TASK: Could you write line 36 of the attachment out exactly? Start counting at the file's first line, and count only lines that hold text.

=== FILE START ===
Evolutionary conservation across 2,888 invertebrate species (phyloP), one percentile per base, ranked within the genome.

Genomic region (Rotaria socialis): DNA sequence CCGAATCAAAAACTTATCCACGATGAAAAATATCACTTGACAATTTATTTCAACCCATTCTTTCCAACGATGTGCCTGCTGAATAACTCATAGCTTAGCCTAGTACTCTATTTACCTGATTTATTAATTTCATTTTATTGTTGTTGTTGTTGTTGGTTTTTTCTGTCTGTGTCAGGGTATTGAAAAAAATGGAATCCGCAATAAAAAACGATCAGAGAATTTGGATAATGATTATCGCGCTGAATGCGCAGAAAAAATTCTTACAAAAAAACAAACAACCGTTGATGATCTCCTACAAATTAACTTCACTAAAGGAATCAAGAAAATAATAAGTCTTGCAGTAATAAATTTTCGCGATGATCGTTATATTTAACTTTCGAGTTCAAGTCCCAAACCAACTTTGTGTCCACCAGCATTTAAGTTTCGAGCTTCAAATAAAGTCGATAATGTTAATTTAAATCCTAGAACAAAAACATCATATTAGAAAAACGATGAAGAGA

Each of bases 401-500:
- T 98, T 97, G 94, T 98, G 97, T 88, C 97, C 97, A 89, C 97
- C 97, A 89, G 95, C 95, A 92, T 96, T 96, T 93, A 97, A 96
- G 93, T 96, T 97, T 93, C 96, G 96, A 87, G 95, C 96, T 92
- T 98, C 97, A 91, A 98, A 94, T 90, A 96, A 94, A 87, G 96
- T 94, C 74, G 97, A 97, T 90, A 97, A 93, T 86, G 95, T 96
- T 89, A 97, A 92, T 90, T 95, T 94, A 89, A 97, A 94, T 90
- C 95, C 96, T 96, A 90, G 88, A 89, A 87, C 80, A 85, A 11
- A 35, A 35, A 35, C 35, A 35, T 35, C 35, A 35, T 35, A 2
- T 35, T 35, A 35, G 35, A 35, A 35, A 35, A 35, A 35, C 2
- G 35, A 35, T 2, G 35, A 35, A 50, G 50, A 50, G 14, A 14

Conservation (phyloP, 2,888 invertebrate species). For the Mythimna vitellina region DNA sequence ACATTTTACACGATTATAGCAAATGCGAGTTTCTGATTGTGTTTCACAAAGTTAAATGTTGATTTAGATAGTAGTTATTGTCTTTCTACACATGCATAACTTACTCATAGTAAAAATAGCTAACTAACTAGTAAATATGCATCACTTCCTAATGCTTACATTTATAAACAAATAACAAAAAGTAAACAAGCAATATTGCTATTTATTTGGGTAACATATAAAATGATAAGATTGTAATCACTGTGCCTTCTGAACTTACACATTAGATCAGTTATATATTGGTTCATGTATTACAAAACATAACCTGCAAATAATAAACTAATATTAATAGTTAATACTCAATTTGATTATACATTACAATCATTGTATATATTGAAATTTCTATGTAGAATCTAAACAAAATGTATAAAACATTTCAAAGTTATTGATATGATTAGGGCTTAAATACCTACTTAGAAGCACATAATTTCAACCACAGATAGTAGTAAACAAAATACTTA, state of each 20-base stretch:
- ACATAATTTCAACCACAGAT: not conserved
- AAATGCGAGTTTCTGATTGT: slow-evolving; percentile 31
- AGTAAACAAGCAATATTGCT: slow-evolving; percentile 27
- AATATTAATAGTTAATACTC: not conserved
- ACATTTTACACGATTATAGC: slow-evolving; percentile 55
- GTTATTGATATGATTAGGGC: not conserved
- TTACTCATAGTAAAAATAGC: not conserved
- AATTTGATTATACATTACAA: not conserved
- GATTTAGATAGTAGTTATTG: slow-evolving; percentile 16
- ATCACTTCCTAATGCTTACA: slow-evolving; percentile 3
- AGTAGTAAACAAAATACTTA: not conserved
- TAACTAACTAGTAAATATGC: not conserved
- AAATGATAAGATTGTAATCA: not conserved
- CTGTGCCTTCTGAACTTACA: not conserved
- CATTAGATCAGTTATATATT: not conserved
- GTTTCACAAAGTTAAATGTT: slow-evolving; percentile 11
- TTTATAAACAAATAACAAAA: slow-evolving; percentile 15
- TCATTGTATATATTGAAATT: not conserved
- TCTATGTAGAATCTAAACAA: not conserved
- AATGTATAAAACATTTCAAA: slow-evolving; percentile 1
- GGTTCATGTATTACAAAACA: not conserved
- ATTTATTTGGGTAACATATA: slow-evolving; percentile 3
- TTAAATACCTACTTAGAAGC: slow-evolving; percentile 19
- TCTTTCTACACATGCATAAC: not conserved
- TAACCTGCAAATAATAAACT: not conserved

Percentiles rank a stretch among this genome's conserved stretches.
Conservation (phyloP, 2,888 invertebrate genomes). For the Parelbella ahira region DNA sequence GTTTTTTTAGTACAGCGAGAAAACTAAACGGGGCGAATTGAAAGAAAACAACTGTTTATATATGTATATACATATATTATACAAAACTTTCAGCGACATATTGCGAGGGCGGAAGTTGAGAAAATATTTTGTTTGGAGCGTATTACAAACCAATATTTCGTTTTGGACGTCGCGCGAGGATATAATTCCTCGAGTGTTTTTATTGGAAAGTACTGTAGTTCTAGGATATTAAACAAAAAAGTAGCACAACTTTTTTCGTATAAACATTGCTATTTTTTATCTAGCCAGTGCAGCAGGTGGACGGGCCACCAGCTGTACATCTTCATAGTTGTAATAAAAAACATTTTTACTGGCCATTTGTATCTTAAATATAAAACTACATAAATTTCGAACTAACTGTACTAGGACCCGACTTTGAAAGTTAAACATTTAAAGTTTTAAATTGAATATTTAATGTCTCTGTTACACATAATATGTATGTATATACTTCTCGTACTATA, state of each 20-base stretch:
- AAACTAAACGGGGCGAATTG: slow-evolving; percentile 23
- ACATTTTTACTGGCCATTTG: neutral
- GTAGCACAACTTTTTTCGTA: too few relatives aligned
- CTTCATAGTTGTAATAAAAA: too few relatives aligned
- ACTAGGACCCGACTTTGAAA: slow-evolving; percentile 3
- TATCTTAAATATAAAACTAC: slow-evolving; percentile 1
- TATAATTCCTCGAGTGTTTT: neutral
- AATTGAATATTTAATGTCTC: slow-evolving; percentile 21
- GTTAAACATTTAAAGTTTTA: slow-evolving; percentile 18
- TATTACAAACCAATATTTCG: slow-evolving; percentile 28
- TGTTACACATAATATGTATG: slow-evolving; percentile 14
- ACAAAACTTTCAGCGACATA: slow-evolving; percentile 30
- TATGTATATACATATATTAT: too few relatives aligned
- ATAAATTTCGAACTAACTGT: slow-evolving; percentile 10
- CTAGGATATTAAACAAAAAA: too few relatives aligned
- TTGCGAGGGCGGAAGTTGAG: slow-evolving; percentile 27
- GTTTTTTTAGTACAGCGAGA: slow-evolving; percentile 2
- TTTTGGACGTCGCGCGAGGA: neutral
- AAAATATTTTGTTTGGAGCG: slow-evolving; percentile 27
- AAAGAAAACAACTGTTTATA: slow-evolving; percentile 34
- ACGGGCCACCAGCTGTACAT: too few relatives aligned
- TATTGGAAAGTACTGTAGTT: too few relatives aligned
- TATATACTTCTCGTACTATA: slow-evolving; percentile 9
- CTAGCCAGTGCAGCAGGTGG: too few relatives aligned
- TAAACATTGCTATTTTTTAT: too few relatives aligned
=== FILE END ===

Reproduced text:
- ATTTATTTGGGTAACATATA: slow-evolving; percentile 3